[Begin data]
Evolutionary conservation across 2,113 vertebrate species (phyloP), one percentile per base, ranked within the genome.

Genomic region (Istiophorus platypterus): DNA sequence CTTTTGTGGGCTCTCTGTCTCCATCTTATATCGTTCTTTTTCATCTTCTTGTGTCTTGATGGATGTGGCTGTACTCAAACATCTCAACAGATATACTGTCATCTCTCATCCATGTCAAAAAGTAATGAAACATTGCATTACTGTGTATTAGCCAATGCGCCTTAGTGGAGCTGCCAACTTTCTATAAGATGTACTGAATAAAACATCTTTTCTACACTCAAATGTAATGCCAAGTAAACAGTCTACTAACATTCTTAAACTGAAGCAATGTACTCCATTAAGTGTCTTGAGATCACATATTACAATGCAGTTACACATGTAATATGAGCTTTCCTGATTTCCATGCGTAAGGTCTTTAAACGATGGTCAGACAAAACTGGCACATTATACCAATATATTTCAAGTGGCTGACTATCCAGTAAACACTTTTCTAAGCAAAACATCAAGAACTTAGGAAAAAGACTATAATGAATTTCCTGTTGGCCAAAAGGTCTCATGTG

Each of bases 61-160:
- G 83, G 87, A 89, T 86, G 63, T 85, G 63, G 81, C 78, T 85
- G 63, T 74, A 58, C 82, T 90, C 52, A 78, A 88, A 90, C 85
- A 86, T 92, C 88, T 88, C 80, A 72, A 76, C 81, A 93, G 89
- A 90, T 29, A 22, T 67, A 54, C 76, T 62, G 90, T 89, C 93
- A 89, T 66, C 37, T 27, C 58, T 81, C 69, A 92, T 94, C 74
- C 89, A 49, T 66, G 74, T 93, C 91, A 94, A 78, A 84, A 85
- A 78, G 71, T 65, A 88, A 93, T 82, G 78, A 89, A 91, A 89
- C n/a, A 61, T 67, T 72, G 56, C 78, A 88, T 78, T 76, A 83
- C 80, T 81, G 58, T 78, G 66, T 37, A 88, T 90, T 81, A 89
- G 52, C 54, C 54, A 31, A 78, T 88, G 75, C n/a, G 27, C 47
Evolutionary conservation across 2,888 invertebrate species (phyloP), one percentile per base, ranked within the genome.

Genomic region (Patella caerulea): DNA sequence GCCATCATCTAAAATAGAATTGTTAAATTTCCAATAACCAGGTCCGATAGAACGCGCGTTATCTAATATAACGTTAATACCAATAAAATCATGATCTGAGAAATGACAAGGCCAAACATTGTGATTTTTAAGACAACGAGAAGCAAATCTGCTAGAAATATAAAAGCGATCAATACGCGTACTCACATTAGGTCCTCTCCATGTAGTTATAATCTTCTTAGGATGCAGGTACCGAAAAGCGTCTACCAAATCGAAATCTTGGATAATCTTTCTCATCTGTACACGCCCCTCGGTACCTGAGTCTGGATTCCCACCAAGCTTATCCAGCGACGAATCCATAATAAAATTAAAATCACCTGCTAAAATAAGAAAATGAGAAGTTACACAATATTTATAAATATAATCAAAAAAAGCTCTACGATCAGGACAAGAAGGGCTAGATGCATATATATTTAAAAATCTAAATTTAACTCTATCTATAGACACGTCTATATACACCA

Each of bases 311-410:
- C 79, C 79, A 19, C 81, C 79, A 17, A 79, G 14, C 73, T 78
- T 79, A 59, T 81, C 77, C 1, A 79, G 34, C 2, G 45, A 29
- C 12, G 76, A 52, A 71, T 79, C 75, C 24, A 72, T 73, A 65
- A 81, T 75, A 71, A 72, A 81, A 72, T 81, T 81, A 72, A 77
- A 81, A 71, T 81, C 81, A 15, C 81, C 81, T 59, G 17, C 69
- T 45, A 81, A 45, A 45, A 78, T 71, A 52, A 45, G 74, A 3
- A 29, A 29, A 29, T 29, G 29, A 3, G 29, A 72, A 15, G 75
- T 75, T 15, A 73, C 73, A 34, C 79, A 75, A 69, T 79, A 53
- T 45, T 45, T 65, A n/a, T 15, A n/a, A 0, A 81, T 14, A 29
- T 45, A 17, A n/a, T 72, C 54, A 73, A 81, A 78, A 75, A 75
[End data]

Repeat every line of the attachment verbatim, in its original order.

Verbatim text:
Evolutionary conservation across 2,113 vertebrate species (phyloP), one percentile per base, ranked within the genome.

Genomic region (Istiophorus platypterus): DNA sequence CTTTTGTGGGCTCTCTGTCTCCATCTTATATCGTTCTTTTTCATCTTCTTGTGTCTTGATGGATGTGGCTGTACTCAAACATCTCAACAGATATACTGTCATCTCTCATCCATGTCAAAAAGTAATGAAACATTGCATTACTGTGTATTAGCCAATGCGCCTTAGTGGAGCTGCCAACTTTCTATAAGATGTACTGAATAAAACATCTTTTCTACACTCAAATGTAATGCCAAGTAAACAGTCTACTAACATTCTTAAACTGAAGCAATGTACTCCATTAAGTGTCTTGAGATCACATATTACAATGCAGTTACACATGTAATATGAGCTTTCCTGATTTCCATGCGTAAGGTCTTTAAACGATGGTCAGACAAAACTGGCACATTATACCAATATATTTCAAGTGGCTGACTATCCAGTAAACACTTTTCTAAGCAAAACATCAAGAACTTAGGAAAAAGACTATAATGAATTTCCTGTTGGCCAAAAGGTCTCATGTG

Each of bases 61-160:
- G 83, G 87, A 89, T 86, G 63, T 85, G 63, G 81, C 78, T 85
- G 63, T 74, A 58, C 82, T 90, C 52, A 78, A 88, A 90, C 85
- A 86, T 92, C 88, T 88, C 80, A 72, A 76, C 81, A 93, G 89
- A 90, T 29, A 22, T 67, A 54, C 76, T 62, G 90, T 89, C 93
- A 89, T 66, C 37, T 27, C 58, T 81, C 69, A 92, T 94, C 74
- C 89, A 49, T 66, G 74, T 93, C 91, A 94, A 78, A 84, A 85
- A 78, G 71, T 65, A 88, A 93, T 82, G 78, A 89, A 91, A 89
- C n/a, A 61, T 67, T 72, G 56, C 78, A 88, T 78, T 76, A 83
- C 80, T 81, G 58, T 78, G 66, T 37, A 88, T 90, T 81, A 89
- G 52, C 54, C 54, A 31, A 78, T 88, G 75, C n/a, G 27, C 47
Evolutionary conservation across 2,888 invertebrate species (phyloP), one percentile per base, ranked within the genome.

Genomic region (Patella caerulea): DNA sequence GCCATCATCTAAAATAGAATTGTTAAATTTCCAATAACCAGGTCCGATAGAACGCGCGTTATCTAATATAACGTTAATACCAATAAAATCATGATCTGAGAAATGACAAGGCCAAACATTGTGATTTTTAAGACAACGAGAAGCAAATCTGCTAGAAATATAAAAGCGATCAATACGCGTACTCACATTAGGTCCTCTCCATGTAGTTATAATCTTCTTAGGATGCAGGTACCGAAAAGCGTCTACCAAATCGAAATCTTGGATAATCTTTCTCATCTGTACACGCCCCTCGGTACCTGAGTCTGGATTCCCACCAAGCTTATCCAGCGACGAATCCATAATAAAATTAAAATCACCTGCTAAAATAAGAAAATGAGAAGTTACACAATATTTATAAATATAATCAAAAAAAGCTCTACGATCAGGACAAGAAGGGCTAGATGCATATATATTTAAAAATCTAAATTTAACTCTATCTATAGACACGTCTATATACACCA

Each of bases 311-410:
- C 79, C 79, A 19, C 81, C 79, A 17, A 79, G 14, C 73, T 78
- T 79, A 59, T 81, C 77, C 1, A 79, G 34, C 2, G 45, A 29
- C 12, G 76, A 52, A 71, T 79, C 75, C 24, A 72, T 73, A 65
- A 81, T 75, A 71, A 72, A 81, A 72, T 81, T 81, A 72, A 77
- A 81, A 71, T 81, C 81, A 15, C 81, C 81, T 59, G 17, C 69
- T 45, A 81, A 45, A 45, A 78, T 71, A 52, A 45, G 74, A 3
- A 29, A 29, A 29, T 29, G 29, A 3, G 29, A 72, A 15, G 75
- T 75, T 15, A 73, C 73, A 34, C 79, A 75, A 69, T 79, A 53
- T 45, T 45, T 65, A n/a, T 15, A n/a, A 0, A 81, T 14, A 29
- T 45, A 17, A n/a, T 72, C 54, A 73, A 81, A 78, A 75, A 75